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The dos and don’ts of lameness prevention in your dairy herd

Can careful cow handling reduce the number of lameness cases in a dairy herd?

That is the question being posed by Ger Cusack, acting chair of the Hoof HealthCheck Technical Working Group at Animal Health Ireland (AHI) in the body’s June 2023 bulletin.

The most common conditions that we see during the grazing season causing lameness are sole bruising and white line damage, he writes in the hoof healthcheck programme leaflet.

Both conditions occur because of trauma to the sole of the cow’s foot.

This trauma can be a single event, such as a cow standing on a sharp stone on a concrete surface.

The impact on the foot of this shape stone can cause bruising or penetration of the white line leading to white line damage and the risk of a white line access.

Equally, small traumas to the sole of the foot can, over time, damage the white line.

Small stones or grit can gradually penetrate through the white line, reach the quick and cause an inflammatory reaction resulting in lameness.

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White Line Disease

Reducing the traumas and keeping the impact of those traumas to a minimum will help reduce the number of lameness cases that occur on your farm, he suggests.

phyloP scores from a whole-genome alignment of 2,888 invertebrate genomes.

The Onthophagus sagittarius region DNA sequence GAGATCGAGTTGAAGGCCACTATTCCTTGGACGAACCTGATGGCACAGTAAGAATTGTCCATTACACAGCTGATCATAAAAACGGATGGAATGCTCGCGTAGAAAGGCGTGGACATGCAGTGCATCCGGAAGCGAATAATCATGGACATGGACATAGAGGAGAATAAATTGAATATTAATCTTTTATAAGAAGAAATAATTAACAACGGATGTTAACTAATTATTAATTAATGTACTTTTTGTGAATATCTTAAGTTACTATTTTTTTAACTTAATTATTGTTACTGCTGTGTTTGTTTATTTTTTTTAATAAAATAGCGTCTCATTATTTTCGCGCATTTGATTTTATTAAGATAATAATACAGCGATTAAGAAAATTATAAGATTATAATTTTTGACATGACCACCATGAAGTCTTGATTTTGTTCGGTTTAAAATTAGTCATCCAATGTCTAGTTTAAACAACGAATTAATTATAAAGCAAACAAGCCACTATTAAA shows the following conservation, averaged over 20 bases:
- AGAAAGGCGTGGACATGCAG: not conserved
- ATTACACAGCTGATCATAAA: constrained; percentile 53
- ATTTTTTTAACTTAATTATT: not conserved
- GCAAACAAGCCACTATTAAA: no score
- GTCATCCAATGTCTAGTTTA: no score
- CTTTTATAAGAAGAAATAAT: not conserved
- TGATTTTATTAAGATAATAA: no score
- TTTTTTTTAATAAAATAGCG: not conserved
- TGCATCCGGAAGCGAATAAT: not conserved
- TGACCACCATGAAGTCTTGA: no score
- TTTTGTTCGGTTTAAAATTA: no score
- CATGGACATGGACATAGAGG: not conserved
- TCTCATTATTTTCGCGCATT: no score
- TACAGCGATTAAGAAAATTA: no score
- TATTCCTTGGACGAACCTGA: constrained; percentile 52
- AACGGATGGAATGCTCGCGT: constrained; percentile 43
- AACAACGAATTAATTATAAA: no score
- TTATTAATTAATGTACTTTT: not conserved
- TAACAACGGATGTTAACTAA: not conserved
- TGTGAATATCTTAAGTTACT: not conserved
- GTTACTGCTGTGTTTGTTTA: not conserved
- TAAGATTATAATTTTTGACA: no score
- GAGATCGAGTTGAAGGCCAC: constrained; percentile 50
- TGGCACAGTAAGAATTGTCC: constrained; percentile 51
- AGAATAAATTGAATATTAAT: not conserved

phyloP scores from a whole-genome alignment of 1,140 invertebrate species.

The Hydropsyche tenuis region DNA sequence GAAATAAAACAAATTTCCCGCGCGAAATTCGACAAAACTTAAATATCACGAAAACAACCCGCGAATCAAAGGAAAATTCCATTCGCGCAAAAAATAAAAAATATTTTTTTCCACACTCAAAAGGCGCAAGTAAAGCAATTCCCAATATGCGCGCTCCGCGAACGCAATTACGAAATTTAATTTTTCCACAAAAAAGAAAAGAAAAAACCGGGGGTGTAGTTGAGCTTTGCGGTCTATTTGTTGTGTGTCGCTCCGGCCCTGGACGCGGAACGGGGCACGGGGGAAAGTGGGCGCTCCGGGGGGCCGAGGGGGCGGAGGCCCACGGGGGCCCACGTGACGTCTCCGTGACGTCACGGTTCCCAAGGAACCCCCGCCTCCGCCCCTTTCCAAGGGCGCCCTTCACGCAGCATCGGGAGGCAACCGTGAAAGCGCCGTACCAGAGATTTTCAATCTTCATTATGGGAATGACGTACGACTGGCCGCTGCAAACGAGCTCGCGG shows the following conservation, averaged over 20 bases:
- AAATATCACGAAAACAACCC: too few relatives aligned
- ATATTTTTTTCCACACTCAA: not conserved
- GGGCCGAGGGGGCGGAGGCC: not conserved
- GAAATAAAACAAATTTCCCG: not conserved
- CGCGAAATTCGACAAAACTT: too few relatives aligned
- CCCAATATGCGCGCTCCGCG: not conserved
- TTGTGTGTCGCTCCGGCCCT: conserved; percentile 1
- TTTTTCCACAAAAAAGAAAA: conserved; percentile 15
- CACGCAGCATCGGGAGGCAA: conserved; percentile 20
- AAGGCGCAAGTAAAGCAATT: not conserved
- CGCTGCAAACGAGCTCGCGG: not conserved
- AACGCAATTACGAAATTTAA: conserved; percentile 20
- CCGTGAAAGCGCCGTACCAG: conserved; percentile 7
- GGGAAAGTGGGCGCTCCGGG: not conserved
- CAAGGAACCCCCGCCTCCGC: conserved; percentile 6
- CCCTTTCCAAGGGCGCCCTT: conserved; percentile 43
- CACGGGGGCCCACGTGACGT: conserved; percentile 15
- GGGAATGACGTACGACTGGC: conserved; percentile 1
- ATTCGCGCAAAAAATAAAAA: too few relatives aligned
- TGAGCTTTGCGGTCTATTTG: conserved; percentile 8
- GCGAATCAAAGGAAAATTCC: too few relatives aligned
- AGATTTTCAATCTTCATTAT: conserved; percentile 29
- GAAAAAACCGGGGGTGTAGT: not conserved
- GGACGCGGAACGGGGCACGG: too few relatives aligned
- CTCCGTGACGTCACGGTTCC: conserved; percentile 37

In the farmer information bulletin, he outlined how you can prevent lameness in your herd:

Cow behaviour to consider to prevent lameness in the herd:

  • Cows check the ground surface, place the front foot in a safe, even place and the hind foot in the same place when given the time and space to do so;
  • Cows walk with their heads in a low position, checking the ground in front of them. If cows are packed in too tightly on a cow roadway, their heads are up on the back of the cows in front of them, and therefore, they are not able to check the ground and choose a safe spot to place their foot;
  • Cows have a walking order on the roadway, and this differs from their milking order. When entering the collecting yard, cows need time and space to rearrange themselves before entering the milking parlour.

So, how can we minimize the traumas and impact forces that cows’ feet experience?

He suggests giving cows:

  • Time – Allow cows to walk at their own pace;
  • Space – Room in the yards and on the roadways.

The do’s and don’ts of lameness prevention

  • Do not push or rush cows on roadways with a dog or quad bike;
  • Do allow cows to exit the milking parlour at their own pace and walk directly to their next paddock;
  • Do not hold cows in the collecting yard or yards any longer than is necessary;
  • Do consider using a Batt Latch (a remote-controlled gap-opening device) that allows the cows to exit the paddock and walk to the milking parlour at their own pace.

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